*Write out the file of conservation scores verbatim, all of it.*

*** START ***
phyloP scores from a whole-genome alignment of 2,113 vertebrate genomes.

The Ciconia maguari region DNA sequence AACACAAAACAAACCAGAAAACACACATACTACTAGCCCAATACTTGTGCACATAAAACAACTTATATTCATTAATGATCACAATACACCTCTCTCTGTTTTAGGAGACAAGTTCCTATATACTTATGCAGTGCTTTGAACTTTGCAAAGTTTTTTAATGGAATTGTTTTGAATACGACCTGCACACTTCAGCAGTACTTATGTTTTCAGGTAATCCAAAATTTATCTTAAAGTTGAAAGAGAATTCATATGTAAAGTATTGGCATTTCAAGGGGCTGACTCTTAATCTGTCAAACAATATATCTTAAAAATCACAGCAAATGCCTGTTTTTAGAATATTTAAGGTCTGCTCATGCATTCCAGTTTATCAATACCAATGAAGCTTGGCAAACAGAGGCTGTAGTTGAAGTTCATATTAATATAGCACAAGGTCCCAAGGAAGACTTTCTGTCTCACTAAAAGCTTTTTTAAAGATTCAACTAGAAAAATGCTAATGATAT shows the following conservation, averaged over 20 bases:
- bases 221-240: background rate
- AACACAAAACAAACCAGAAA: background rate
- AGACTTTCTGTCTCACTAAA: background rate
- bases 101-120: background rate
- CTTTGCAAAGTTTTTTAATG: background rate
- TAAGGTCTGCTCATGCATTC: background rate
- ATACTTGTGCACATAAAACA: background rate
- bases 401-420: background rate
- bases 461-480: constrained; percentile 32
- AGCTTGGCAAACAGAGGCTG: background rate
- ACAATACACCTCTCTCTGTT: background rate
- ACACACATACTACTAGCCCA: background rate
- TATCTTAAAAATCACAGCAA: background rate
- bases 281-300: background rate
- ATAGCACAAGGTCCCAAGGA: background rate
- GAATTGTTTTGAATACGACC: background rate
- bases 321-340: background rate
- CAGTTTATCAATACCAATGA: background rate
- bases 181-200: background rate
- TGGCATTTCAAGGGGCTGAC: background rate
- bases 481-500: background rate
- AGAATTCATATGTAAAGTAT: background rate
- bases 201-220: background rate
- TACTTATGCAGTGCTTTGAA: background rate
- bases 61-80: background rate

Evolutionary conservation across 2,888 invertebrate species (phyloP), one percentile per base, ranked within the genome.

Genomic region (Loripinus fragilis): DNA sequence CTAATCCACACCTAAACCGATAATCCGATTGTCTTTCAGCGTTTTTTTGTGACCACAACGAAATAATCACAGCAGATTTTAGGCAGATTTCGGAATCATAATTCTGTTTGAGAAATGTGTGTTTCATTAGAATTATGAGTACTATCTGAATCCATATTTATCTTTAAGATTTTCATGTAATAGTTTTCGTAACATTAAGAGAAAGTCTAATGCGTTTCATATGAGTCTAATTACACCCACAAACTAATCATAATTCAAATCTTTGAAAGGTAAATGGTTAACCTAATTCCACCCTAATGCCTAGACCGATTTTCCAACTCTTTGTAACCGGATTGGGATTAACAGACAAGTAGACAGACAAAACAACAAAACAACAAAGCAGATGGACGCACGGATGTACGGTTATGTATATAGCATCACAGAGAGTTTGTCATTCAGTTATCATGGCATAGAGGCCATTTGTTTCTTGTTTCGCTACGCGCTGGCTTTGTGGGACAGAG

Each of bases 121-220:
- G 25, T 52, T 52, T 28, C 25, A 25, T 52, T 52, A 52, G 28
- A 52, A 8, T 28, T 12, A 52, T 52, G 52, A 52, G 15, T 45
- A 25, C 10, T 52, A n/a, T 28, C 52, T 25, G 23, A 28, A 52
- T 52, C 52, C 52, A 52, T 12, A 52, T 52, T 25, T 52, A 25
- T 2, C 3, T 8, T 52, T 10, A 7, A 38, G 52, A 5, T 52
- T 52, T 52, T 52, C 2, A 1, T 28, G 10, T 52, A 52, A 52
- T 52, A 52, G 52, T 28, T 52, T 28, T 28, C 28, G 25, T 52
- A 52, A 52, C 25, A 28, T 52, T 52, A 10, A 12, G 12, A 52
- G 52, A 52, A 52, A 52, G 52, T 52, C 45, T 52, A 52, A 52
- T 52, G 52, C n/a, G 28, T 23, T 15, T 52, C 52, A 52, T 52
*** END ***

phyloP scores from a whole-genome alignment of 2,113 vertebrate genomes.

The Ciconia maguari region DNA sequence AACACAAAACAAACCAGAAAACACACATACTACTAGCCCAATACTTGTGCACATAAAACAACTTATATTCATTAATGATCACAATACACCTCTCTCTGTTTTAGGAGACAAGTTCCTATATACTTATGCAGTGCTTTGAACTTTGCAAAGTTTTTTAATGGAATTGTTTTGAATACGACCTGCACACTTCAGCAGTACTTATGTTTTCAGGTAATCCAAAATTTATCTTAAAGTTGAAAGAGAATTCATATGTAAAGTATTGGCATTTCAAGGGGCTGACTCTTAATCTGTCAAACAATATATCTTAAAAATCACAGCAAATGCCTGTTTTTAGAATATTTAAGGTCTGCTCATGCATTCCAGTTTATCAATACCAATGAAGCTTGGCAAACAGAGGCTGTAGTTGAAGTTCATATTAATATAGCACAAGGTCCCAAGGAAGACTTTCTGTCTCACTAAAAGCTTTTTTAAAGATTCAACTAGAAAAATGCTAATGATAT shows the following conservation, averaged over 20 bases:
- bases 221-240: background rate
- AACACAAAACAAACCAGAAA: background rate
- AGACTTTCTGTCTCACTAAA: background rate
- bases 101-120: background rate
- CTTTGCAAAGTTTTTTAATG: background rate
- TAAGGTCTGCTCATGCATTC: background rate
- ATACTTGTGCACATAAAACA: background rate
- bases 401-420: background rate
- bases 461-480: constrained; percentile 32
- AGCTTGGCAAACAGAGGCTG: background rate
- ACAATACACCTCTCTCTGTT: background rate
- ACACACATACTACTAGCCCA: background rate
- TATCTTAAAAATCACAGCAA: background rate
- bases 281-300: background rate
- ATAGCACAAGGTCCCAAGGA: background rate
- GAATTGTTTTGAATACGACC: background rate
- bases 321-340: background rate
- CAGTTTATCAATACCAATGA: background rate
- bases 181-200: background rate
- TGGCATTTCAAGGGGCTGAC: background rate
- bases 481-500: background rate
- AGAATTCATATGTAAAGTAT: background rate
- bases 201-220: background rate
- TACTTATGCAGTGCTTTGAA: background rate
- bases 61-80: background rate

Evolutionary conservation across 2,888 invertebrate species (phyloP), one percentile per base, ranked within the genome.

Genomic region (Loripinus fragilis): DNA sequence CTAATCCACACCTAAACCGATAATCCGATTGTCTTTCAGCGTTTTTTTGTGACCACAACGAAATAATCACAGCAGATTTTAGGCAGATTTCGGAATCATAATTCTGTTTGAGAAATGTGTGTTTCATTAGAATTATGAGTACTATCTGAATCCATATTTATCTTTAAGATTTTCATGTAATAGTTTTCGTAACATTAAGAGAAAGTCTAATGCGTTTCATATGAGTCTAATTACACCCACAAACTAATCATAATTCAAATCTTTGAAAGGTAAATGGTTAACCTAATTCCACCCTAATGCCTAGACCGATTTTCCAACTCTTTGTAACCGGATTGGGATTAACAGACAAGTAGACAGACAAAACAACAAAACAACAAAGCAGATGGACGCACGGATGTACGGTTATGTATATAGCATCACAGAGAGTTTGTCATTCAGTTATCATGGCATAGAGGCCATTTGTTTCTTGTTTCGCTACGCGCTGGCTTTGTGGGACAGAG

Each of bases 121-220:
- G 25, T 52, T 52, T 28, C 25, A 25, T 52, T 52, A 52, G 28
- A 52, A 8, T 28, T 12, A 52, T 52, G 52, A 52, G 15, T 45
- A 25, C 10, T 52, A n/a, T 28, C 52, T 25, G 23, A 28, A 52
- T 52, C 52, C 52, A 52, T 12, A 52, T 52, T 25, T 52, A 25
- T 2, C 3, T 8, T 52, T 10, A 7, A 38, G 52, A 5, T 52
- T 52, T 52, T 52, C 2, A 1, T 28, G 10, T 52, A 52, A 52
- T 52, A 52, G 52, T 28, T 52, T 28, T 28, C 28, G 25, T 52
- A 52, A 52, C 25, A 28, T 52, T 52, A 10, A 12, G 12, A 52
- G 52, A 52, A 52, A 52, G 52, T 52, C 45, T 52, A 52, A 52
- T 52, G 52, C n/a, G 28, T 23, T 15, T 52, C 52, A 52, T 52